Prior to the COVID-19 pandemic, the Eastern Caribbean island nation, famed for its beautiful landscapes, pristine white-sand beaches and temperate climate, attracted around a million tourists each year. But with travel restrictions across the globe, tourism all but dried up, and the country’s economy has seen a dramatic downturn. It is estimated that, by the end of 2020, GDP had contracted by 18%, primarily due to a 71% decline in long-stay arrivals over the year.
In these times of instability, the Barbadian government is accelerating its efforts to diversify the economy and rebuild a more sustainable and resilient one. Apart from renewed activity in traditional sectors, the country aims to tap into the new value chains of the emerging global green and blue economy. Barbados not only has ambitious plans to become the first carbon-free small island developing state by 2030, but also intends to become an export leader of cleantech products and services to the Caribbean and beyond.
Cleantech for more resilience
In this context, the United Nations Industrial Development Organization (UNIDO), with funding from the Global Environment Facility (GEF), is supporting the Government of Barbados with the establishment of BLOOM, the Caribbean’s first cleantech cluster. Created as public-private partnership, the cluster provides shared resources and services, as well as a makerspace for companies and academia to work on joint projects, solutions and marketing. The cluster is hosted by the Barbados Investment and Development Corporation (BIDC), under the supervision of the Ministry of International Business and Industry.
Mark Hill, CEO of BIDC, said, “Cleantech is part of our “Design It, Make It, Ship It” export and business development strategy, which aims to foster the design of feasible, viable and desirable Barbadian products and services that are well-produced, sustainable and globally competitive, and can be physically shipped or virtually exported across the globe. With the BLOOM cluster we have an important tool to promote local cleantech entrepreneurship and innovation.”
“We can build on the success of the Barbadian solar-thermal industry, which has its origins in the 1970s. Solar thermal water heating reaches over 55,000 consumers today, saving thousands of barrels of oil and CO2 emissions each year. Under the common BLOOM label, we will upgrade existing industry and create new ones, tapping into new technologies and business models, including electric mobility, battery storage, green hydrogen, ocean energy, efficient appliances, waste recycling, bioenergy and the circular economy,” he added.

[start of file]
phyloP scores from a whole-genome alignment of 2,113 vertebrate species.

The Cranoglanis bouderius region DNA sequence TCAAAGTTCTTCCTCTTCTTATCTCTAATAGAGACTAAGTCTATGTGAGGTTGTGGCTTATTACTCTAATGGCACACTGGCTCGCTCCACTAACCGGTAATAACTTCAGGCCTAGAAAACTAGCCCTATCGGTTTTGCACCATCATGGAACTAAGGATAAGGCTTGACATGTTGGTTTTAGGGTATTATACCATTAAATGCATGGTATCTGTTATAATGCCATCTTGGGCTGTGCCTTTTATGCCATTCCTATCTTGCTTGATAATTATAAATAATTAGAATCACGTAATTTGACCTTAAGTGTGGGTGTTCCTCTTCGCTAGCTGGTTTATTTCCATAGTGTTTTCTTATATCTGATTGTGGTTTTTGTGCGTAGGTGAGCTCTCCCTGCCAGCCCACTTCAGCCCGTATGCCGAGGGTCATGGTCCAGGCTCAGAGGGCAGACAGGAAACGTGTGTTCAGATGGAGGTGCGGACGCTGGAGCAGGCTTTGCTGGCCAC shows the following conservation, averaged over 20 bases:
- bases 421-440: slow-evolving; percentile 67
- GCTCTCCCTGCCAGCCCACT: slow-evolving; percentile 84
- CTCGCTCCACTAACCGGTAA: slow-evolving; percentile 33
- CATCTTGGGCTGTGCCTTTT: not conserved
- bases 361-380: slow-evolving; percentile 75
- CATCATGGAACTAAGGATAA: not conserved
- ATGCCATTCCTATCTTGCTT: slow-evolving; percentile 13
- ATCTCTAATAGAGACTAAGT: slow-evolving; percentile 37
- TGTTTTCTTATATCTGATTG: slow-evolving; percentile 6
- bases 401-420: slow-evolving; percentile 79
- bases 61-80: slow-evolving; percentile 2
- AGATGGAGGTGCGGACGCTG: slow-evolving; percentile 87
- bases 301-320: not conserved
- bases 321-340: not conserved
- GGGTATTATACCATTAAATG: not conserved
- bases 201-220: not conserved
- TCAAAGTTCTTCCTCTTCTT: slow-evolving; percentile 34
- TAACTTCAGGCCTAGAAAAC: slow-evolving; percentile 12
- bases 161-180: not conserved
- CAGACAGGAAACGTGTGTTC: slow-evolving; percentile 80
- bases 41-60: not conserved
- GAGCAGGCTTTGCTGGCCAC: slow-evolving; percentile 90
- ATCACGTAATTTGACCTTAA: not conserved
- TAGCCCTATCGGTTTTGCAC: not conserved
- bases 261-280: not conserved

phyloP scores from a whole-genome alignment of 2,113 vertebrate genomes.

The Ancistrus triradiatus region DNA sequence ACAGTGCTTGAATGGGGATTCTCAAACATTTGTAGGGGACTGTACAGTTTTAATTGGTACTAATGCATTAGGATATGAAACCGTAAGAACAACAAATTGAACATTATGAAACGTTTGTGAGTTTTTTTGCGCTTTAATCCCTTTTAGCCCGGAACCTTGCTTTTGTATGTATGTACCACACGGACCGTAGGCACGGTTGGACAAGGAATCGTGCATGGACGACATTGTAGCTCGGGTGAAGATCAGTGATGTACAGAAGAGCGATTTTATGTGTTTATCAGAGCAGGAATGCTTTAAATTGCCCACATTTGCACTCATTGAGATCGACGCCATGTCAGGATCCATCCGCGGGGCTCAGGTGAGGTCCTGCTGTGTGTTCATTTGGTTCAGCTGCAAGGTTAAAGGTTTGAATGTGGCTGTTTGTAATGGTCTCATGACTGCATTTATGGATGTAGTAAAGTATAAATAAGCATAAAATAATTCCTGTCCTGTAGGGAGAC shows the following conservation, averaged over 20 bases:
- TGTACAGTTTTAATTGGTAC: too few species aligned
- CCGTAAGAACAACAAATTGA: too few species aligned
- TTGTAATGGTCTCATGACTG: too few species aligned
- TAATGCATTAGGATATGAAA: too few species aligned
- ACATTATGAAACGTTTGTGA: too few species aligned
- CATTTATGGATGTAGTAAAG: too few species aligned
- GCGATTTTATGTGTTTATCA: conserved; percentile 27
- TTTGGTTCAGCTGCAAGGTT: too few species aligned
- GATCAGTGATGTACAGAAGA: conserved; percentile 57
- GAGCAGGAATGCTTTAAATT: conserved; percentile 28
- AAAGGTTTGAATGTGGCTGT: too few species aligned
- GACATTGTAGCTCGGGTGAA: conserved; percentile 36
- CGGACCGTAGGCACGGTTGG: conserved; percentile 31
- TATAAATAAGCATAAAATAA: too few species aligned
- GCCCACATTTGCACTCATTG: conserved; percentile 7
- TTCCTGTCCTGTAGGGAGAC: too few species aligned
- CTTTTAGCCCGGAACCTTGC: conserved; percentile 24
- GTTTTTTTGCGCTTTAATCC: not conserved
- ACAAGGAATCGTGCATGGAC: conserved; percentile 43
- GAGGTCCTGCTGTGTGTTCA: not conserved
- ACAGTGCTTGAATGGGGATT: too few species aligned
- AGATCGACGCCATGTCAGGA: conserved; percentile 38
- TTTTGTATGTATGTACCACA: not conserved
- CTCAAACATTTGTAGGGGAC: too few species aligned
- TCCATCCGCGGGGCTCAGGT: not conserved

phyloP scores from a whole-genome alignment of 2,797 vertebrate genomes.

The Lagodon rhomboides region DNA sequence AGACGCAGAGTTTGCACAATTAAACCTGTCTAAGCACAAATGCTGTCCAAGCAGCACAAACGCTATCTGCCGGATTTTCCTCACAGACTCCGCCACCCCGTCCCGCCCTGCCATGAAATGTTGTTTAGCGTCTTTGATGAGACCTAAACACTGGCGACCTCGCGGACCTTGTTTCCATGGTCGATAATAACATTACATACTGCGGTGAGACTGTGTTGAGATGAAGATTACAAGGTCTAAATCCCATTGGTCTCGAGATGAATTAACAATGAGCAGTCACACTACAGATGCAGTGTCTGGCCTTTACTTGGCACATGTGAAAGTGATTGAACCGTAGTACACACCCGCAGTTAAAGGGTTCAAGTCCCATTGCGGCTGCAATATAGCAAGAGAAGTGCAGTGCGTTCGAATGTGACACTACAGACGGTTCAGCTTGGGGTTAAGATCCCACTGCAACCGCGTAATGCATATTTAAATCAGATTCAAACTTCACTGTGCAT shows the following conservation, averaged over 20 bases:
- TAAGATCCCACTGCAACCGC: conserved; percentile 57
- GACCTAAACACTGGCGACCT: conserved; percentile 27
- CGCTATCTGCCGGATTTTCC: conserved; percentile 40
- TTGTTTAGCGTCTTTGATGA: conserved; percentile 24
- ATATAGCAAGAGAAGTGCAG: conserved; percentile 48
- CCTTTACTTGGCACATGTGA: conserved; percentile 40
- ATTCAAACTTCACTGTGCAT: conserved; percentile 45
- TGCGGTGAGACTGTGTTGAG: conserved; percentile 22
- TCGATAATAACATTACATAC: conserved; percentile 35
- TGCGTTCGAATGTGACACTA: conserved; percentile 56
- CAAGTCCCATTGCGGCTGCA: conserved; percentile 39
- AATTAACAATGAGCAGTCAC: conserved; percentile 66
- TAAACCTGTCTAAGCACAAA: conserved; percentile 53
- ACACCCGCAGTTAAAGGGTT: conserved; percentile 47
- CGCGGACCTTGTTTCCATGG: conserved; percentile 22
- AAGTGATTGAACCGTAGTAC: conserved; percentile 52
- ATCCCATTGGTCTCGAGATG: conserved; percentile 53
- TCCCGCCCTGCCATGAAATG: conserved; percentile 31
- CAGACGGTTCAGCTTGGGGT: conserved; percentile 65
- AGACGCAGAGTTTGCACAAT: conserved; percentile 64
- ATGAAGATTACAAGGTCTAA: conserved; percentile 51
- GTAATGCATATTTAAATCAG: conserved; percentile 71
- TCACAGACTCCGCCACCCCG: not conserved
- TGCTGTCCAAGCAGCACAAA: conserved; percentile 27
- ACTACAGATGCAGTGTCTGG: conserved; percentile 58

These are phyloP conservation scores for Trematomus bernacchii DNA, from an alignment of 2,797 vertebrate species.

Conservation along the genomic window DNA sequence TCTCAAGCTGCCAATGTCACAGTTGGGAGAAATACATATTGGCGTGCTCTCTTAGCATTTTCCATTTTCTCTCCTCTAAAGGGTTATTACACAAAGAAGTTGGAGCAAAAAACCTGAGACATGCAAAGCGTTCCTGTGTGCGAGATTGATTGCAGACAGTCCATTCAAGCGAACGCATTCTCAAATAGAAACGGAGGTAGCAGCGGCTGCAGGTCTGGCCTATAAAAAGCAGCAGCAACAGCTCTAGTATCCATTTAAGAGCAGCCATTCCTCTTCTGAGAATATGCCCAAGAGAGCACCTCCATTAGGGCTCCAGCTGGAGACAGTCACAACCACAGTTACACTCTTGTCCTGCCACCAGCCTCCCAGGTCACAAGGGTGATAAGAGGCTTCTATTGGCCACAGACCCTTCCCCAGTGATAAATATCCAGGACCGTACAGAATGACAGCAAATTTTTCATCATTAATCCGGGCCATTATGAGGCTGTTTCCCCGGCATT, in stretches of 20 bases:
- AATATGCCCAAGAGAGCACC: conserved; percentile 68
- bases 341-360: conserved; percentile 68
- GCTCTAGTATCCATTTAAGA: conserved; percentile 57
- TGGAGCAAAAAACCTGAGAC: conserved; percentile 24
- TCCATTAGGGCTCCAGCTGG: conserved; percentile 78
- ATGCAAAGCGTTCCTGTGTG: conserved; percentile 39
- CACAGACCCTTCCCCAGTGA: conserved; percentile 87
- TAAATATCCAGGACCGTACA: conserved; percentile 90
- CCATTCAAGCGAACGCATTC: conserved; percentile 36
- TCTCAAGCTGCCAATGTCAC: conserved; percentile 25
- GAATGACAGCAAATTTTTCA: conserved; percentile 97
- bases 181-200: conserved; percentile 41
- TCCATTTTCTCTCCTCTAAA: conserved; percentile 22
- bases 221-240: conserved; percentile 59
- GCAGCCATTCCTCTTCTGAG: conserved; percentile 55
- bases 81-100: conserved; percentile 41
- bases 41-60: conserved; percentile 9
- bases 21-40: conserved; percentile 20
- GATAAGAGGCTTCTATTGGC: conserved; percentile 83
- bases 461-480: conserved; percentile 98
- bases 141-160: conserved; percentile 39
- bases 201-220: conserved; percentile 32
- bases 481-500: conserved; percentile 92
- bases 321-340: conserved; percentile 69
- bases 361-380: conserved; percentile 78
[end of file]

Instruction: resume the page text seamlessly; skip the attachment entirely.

“The cluster’s sustainable, responsible and impactful investment design-led approach to export development, embraces the United Nation’s Sustainable Development Goals (SDGs) as a bedrock for developing Barbadian businesses.
“The days of business-as-usual are over. We’re doing business unusual,” concludes Hill.
Matching businesses, science and beyond
Jari Aaltonen, manager of BLOOM, explains, “The BLOOM cleantech cluster is still a relatively new player in Barbados’ innovation ecosystem as it was launched in 2020 in the midst of a deep economic crisis. As of now, the cluster has 20 members including start-ups, government agencies, chambers and universities.”
“Working with young start-ups and new business development projects has great economic and job creation potential,” says Aaltonen. At the moment, the cleantech incubator is established with 10 incubatees, whose business models and business plans are under development in cooperation with the cleantech cluster members.
The cluster has engaged young cleantech entrepreneurs from the University of West Indies for the incubation programme, offering them high-quality training, individual coaching and mentoring provided by local experts and partly by international training institutions like Coursera and the International Labour Organization. “This combination is the key for accelerated learning,” Aaltonen says.
“The cluster is working at all levels: local, national, regional and global. The country’s first cleantech incubator was established with four experts, which has nearly doubled to seven since, in line with growing demand. The team is working very closely with their start-ups in their first two years, to help them validate their business idea and business model, secure financing, start product development and get their first few clients. Building new skills and capacities is key for the success of any start-up, and, therefore, there is a sharp focus and a lot of attention on organizing online training courses that are compact, innovative, and pragmatic at the same time.
Since 2019, a close cooperation has been established with the Barbados Chamber of Commerce and Industry, the Caribbean Climate Innovation Centre and the International Association of Science Parks to boost strategic partnerships between local and international businesses.